Christine Shellska is a Ph.D. Candidate in the Department of Communication, Media and Film, Faculty of Arts, at the University of Calgary, Canada. Her research involves studying the rhetorical strategies employed by the Intelligent Design Creationism movement, and her areas of focus include history, philosophy and sociology of science, and rhetoric. Among other involvement in the secular community, she is the President of Atheist Alliance International, the first Canadian to be elected to the Board of Directors for the American Humanist Association, and a regular co-host on the Calgary-based Legion of Reason podcast.
Scott Douglas Jacobsen: What is the standard, straightforward definition of atheism?
The most accurate, succinct definition of “atheism” is a lack of a belief in a god or gods. But if you want a slightly longer description, American Atheists has an excellent summary, here.
How did you become an Atheist, e.g. arguments from logic and philosophy, evidence from mainstream science, or experience within traditional religious structures?
I was raised in a non-religious household, and I grew up in a large, ethnically and religiously diverse city in Canada. Most of the religious people I knew growing up were very moderate. There is quite a robust community of new-agers here, who reject organised religion and self-identify as non-believers. Atheism is very normalised here.
In terms of philosophical influences, I was introduced to scepticism at a very young age, when I asked Santa for a toy, despite my parents warning me that it wouldn’t be what I expected. It wasn’t. I learned that I shouldn’t always believe what I see in TV adverts (especially ones targeted at children prior to Christmas). My Dad was also involved in advertising, and I am by trade a graphic designer with a specialisation in corporate communications, marketing and advertising. I’ve always been fascinated by how language and imagery are used as tools of persuasion, and there is plenty of fodder in advertising to pique the sceptical mind and cultivate a healthy “bullshit detector.”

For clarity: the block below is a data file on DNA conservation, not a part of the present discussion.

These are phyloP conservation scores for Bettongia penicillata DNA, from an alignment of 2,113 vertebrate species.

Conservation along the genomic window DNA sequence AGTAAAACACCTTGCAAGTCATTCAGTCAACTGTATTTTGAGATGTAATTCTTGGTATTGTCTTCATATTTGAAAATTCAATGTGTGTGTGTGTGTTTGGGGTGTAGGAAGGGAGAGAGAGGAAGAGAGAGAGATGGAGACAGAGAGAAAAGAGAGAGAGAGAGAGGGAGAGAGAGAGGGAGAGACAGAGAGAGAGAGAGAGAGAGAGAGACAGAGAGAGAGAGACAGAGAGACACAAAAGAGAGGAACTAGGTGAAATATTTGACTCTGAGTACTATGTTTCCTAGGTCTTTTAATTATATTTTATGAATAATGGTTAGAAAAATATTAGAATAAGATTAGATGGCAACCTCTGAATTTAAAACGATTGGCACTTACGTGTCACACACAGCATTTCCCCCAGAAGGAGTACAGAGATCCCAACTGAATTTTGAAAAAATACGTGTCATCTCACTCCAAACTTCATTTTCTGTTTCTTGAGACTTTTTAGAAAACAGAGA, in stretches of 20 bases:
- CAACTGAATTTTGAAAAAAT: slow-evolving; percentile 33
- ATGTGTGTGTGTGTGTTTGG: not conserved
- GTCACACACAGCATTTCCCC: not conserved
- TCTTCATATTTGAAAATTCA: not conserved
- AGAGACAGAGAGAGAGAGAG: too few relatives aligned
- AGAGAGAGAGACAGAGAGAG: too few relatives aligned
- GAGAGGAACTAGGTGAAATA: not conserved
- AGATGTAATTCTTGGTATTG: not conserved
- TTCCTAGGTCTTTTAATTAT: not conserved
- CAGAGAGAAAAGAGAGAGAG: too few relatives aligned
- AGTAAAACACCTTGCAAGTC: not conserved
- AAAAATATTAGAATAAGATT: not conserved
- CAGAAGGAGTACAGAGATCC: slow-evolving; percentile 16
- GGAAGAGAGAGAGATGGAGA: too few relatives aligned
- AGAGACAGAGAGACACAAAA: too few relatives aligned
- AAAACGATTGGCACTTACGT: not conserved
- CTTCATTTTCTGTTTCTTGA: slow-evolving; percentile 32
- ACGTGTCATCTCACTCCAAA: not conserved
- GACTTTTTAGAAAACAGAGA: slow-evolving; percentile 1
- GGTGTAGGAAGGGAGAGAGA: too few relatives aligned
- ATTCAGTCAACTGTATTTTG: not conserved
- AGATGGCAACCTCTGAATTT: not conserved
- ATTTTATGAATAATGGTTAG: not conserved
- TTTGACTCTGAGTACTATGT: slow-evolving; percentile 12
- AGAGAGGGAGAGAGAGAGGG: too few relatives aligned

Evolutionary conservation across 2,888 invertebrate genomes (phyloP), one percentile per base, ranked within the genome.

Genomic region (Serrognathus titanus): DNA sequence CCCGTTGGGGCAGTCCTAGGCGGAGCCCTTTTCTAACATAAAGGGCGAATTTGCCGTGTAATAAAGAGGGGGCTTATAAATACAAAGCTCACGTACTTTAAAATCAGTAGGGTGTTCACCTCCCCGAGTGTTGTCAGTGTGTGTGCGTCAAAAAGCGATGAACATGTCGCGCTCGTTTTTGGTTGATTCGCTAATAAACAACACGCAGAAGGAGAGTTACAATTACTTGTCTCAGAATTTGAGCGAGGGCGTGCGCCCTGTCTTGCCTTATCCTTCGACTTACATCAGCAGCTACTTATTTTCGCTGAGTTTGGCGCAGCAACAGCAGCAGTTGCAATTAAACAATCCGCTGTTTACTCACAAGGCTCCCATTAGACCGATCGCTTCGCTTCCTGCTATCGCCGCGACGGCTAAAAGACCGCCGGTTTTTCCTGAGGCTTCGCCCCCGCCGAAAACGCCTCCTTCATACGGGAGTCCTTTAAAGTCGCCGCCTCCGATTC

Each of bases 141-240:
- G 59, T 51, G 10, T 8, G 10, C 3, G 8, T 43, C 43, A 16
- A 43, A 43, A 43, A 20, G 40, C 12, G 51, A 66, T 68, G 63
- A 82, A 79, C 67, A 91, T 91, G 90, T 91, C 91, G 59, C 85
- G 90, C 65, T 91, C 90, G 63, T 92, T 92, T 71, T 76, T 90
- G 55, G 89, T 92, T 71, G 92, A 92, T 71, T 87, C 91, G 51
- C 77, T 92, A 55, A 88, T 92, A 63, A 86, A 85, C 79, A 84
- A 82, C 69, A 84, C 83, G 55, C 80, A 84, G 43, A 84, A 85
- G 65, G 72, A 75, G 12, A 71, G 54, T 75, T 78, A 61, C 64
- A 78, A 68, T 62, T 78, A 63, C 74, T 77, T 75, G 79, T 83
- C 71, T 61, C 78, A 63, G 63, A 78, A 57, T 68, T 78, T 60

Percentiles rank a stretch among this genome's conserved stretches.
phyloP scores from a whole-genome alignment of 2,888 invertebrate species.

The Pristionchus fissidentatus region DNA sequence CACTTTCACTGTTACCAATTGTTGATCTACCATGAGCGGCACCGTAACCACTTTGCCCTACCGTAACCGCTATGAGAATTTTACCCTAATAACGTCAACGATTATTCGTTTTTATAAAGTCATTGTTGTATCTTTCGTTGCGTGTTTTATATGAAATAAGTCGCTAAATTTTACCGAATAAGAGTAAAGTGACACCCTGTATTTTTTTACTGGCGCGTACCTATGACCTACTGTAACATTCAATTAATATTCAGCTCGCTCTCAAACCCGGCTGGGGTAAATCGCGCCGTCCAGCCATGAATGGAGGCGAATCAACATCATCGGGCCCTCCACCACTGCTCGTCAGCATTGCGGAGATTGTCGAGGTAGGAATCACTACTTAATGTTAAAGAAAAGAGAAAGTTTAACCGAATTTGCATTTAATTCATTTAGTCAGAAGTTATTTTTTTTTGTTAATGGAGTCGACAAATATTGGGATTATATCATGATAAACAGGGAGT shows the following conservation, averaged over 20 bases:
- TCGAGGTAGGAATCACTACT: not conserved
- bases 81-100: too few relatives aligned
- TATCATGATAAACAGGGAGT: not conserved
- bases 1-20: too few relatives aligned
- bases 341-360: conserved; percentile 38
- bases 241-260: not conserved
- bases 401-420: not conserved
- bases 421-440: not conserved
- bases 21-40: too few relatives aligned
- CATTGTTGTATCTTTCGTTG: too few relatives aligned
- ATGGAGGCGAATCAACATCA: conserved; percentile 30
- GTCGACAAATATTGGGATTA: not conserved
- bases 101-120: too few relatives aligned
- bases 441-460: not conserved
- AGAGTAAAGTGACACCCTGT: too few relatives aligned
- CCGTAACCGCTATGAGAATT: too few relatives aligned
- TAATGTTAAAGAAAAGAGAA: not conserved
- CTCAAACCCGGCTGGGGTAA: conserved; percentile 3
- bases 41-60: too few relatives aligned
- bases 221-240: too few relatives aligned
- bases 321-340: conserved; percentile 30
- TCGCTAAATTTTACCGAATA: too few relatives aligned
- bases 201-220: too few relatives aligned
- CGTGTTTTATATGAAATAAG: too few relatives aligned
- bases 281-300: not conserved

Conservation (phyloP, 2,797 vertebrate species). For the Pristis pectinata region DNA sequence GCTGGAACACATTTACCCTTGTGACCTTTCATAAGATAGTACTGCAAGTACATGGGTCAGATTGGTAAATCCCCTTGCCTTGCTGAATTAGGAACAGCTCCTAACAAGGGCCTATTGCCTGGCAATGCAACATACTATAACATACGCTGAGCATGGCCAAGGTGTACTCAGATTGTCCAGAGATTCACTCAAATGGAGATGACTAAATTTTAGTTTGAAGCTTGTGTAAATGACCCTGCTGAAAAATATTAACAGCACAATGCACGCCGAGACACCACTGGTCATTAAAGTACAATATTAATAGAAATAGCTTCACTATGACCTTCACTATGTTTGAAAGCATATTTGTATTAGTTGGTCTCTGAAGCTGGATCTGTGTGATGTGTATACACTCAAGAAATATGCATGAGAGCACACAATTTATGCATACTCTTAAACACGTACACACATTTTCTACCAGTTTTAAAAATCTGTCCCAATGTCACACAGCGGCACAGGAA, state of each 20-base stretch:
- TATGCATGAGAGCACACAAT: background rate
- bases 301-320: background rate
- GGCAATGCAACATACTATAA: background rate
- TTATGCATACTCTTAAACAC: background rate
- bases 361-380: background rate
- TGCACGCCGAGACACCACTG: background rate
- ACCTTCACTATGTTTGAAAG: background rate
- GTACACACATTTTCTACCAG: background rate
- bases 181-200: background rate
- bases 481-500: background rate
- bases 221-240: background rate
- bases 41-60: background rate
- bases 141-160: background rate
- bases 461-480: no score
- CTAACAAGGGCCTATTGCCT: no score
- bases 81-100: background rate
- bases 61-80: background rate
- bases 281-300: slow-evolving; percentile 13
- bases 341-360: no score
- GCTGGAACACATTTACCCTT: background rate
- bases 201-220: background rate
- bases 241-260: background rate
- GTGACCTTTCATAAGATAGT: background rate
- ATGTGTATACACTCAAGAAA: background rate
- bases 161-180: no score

I went to public schools, and the curriculum was secular; science was understood as factual, but subject to change in light of new discoveries. I don’t remember anybody denying evolution, so I find this Intelligent Design movement very interesting. I’m studying it from a rhetorical perspective for my PhD dissertation, and that’s how I entered the atheist community, when I attended my first American Humanist Association conference (I’m now on their Board of Directors).
In terms of traditional religious structures, my family rarely attended religious services, except for things like weddings and funerals. While I briefly explored some religions in my youth, and concluded they were mostly nonsense, I’ve never been constrained by the boundaries of traditional religious structures.
What is the best reason you have ever come across for atheism?
I can’t narrow it down to one reason; I’ve heard many compelling stories about why people have left their faiths. Some people have witnessed or suffered cruelty at the hands of their religion; some have come to atheism because they got in an argument, went online to prove their religion was true, and stumbled upon refutations. I don’t have those experiences; for me, atheism is the default. I’ve never had to leave a religion, which for many atheists is an enormous risk, an act of bravery, and a painful process. One of the best reasons I’ve heard for religion is that it provides comfort, but atheism provides no such comfort. I don’t know if I would say this is the “best” reason for atheism, but I find it the most oft cited and compelling: a commitment to being honest to one’s self.
Is it more probable for atheism it to be accepted among the younger sub-population?